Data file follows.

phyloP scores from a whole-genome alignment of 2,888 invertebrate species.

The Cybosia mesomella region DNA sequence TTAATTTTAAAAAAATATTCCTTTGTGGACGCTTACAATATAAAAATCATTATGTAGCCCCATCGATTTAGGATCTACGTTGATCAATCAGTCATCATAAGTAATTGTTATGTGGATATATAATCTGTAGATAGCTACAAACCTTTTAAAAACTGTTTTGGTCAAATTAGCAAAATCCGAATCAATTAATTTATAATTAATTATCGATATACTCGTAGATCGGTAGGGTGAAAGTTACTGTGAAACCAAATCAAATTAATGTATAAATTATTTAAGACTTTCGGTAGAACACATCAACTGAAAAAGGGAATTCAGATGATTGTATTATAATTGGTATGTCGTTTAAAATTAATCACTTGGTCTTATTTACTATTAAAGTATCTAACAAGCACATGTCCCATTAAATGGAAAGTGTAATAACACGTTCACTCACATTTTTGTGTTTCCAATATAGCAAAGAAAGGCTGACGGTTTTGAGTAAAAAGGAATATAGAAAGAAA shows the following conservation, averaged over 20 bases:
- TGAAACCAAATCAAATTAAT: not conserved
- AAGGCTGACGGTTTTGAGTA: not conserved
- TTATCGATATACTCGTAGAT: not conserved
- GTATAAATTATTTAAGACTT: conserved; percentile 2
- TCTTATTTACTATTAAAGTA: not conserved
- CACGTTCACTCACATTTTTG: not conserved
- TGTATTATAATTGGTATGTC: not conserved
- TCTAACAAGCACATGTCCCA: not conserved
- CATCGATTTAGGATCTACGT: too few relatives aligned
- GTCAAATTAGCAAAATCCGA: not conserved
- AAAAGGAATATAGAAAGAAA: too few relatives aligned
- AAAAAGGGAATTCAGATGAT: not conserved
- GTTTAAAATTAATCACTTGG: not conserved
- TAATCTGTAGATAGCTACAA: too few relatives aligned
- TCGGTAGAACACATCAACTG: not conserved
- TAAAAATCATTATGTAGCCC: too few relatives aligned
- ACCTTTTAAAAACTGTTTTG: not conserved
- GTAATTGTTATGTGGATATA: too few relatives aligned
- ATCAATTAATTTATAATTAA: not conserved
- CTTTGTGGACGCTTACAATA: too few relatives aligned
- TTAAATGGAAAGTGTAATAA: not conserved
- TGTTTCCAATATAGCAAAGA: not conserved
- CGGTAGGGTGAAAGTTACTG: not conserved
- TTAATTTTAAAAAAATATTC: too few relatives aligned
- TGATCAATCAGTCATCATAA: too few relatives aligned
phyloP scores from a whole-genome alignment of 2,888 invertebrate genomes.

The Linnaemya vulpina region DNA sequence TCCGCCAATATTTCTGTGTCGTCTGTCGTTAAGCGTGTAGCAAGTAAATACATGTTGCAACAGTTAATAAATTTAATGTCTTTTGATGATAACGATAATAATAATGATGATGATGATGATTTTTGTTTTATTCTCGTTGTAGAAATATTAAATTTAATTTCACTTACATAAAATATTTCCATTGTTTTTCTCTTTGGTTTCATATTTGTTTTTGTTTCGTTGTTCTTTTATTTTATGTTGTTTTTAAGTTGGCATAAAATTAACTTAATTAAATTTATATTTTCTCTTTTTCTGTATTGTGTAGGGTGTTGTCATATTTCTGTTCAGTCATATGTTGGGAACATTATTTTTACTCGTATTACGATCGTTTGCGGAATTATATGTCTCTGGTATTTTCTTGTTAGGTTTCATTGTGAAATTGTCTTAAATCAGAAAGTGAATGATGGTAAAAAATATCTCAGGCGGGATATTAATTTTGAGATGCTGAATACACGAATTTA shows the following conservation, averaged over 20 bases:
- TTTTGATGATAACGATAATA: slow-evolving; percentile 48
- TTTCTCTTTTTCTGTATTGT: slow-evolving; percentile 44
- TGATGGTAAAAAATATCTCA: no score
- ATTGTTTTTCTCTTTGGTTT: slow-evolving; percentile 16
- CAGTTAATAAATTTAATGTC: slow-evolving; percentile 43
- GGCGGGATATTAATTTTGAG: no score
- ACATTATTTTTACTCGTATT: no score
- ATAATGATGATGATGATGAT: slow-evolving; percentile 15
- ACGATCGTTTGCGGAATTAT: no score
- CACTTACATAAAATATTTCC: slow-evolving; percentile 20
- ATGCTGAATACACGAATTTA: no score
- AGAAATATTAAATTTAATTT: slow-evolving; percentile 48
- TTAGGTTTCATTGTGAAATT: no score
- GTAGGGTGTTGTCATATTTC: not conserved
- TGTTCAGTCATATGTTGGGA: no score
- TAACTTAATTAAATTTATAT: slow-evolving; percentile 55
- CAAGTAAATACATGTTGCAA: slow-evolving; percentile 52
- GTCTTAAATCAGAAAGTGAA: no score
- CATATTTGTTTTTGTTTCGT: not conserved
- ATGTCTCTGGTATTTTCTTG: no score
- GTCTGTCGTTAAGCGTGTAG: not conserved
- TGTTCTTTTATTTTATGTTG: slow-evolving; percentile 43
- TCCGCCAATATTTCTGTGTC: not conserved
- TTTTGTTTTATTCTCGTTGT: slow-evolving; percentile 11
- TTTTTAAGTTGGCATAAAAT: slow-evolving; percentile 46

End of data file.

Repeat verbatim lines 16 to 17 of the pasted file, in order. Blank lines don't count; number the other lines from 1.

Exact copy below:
- TAATCTGTAGATAGCTACAA: too few relatives aligned
- TCGGTAGAACACATCAACTG: not conserved